Monday, March 19, 2012
Halflings by Heather Burch
This is the tagline for Halflings by Heather Burch and it is an interesting thought. Plus, the book itself is gorgeous. I was reading it in Church and quite a lot of people (many of them adults, not just those my age), commented on it.
The whole supernatural genre may be overdone, but since I didn't read many of these kinds of books, the book felt original to me, but that may be because I haven't read many angel books. But basically, the book centres around Nikki, who is for some reason being hunted down by the powers of hell. So it's a good thing that she has three hot guys protecting her right? But of course, she falls in love with two of them.
I really wish that the love-triangle plot wasn't used. Nikki's romance with Mace was sweet (and tragic) enough that she didn't need to have feelings for Raven. But I supposed it would have been weird if she wasn't attracted to him, since he's portrayed as looking (and acting) like a girl magnet.
To me, the second most interesting part of the book was the characters. The plot seemed to be more of a lead-in for the next book, because I was left with quite a lot of questions at the end. As for the characters... hmm, Nikki was annoying at first, but so was Raven. Nikki seemed to be a Mary-Sue, since she's an artist and a black-belt and supposed to be really pretty to boot (although she doesn't recognise this fact). Plus, she whined a lot. Raven... he has an attitude problem. But what was really great was that as the book progressed, both characters became more likable, maybe because I felt like I understood them better.
Mace was just darling. Despite the descriptions of him, I keep picturing him as this little boy, looking for love but so afraid to break the rules.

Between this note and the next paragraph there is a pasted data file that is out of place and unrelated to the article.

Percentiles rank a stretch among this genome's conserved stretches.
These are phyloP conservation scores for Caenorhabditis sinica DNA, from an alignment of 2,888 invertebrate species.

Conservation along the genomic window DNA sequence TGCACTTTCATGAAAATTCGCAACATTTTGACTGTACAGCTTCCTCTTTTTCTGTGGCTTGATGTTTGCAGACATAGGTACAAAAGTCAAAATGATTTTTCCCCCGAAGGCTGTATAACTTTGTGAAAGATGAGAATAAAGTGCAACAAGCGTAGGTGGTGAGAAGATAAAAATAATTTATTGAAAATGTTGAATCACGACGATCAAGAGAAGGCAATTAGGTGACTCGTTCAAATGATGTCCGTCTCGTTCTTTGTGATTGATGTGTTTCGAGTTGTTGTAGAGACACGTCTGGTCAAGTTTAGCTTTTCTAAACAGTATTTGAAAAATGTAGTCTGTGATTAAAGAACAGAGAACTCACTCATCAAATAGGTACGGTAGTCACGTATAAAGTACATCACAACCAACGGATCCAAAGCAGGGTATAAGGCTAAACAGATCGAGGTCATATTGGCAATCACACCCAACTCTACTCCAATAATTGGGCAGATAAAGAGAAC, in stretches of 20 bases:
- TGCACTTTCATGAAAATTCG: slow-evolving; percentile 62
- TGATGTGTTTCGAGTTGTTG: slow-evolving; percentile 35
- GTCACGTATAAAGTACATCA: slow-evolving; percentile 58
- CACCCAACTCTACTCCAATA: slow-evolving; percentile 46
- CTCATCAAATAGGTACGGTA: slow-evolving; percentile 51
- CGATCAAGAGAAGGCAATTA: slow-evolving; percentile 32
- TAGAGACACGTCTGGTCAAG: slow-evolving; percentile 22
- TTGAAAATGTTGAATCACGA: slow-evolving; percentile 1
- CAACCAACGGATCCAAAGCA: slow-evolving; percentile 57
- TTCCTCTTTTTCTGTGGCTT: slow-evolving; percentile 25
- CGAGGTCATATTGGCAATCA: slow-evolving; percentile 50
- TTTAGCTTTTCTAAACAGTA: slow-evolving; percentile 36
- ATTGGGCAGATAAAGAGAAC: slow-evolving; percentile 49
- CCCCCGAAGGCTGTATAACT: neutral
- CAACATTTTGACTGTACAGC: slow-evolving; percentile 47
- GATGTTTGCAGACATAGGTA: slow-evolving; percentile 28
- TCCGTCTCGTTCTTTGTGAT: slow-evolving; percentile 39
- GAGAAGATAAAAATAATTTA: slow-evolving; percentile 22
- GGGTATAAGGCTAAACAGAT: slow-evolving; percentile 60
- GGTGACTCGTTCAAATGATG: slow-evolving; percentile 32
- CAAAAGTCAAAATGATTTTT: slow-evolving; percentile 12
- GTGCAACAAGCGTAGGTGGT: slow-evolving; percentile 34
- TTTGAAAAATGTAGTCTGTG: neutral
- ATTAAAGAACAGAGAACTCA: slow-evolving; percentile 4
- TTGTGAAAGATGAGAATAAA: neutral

As for the other characters, well, I'd really like to see more of Vine and Will in the next few books.
The most interesting part of the book would be the topic of the half-angels. Mace, Raven and Vine are all halflings/lost boys, who are half-human, half-angel. The book talks about how their existence was a plot to corrupt the seed of mankind, which is what some commentators think happened in the days of Noah, where the "sons of God" took the "daughters of man" and had as children "mighty man who were of old, the men of renown" (Genesis 6:1-4).
I was actually quite curious as to how the matter of their salvation would be dealt with, since the Bible says that salvation is for mankind, which would exclude them. Which is why I thought it was really appropriate that most of the angst in the book comes from the fact that as progeny of the both species, they don't have a home (or even a certain future) And small details like how each choice they make turns them towards the path of God or the path of Satan was reasonable and enriched the 'world-building' with regards to the halflings. Through the book (especially the latter half), there was an emphasis on choices. In fact, one of my favourite quotes is about it:
"I felt... wild... with him. Like I could defy every law and it wouldn't matter. What was that?"
"Nikki, Raven offered you the seed of rebellion. It may seem small and seductive, but when it grows, its a difficult giant to kill. It's the same sin that cause Lucifer to fall."
But for some reason, Nikki either doesn't understand the explanation or forgets/ignores it because about 30 pages later, she is told that "you can change your destiny to suit your own needs" and although she has doubts, she admits that it sounds good.
Still, the book deals with the topic with respect, treating it as the complicated topic that it is (you cannot just write about supernatural love interests and not think about the consequences), which is why in the end, I recommend this book. It goes beyond the normal shallow love-triangle plot and actually considers the consequences of decisions made.
Disclaimer: I got a free review copy for Zondervan but all the opinions in this post are mine.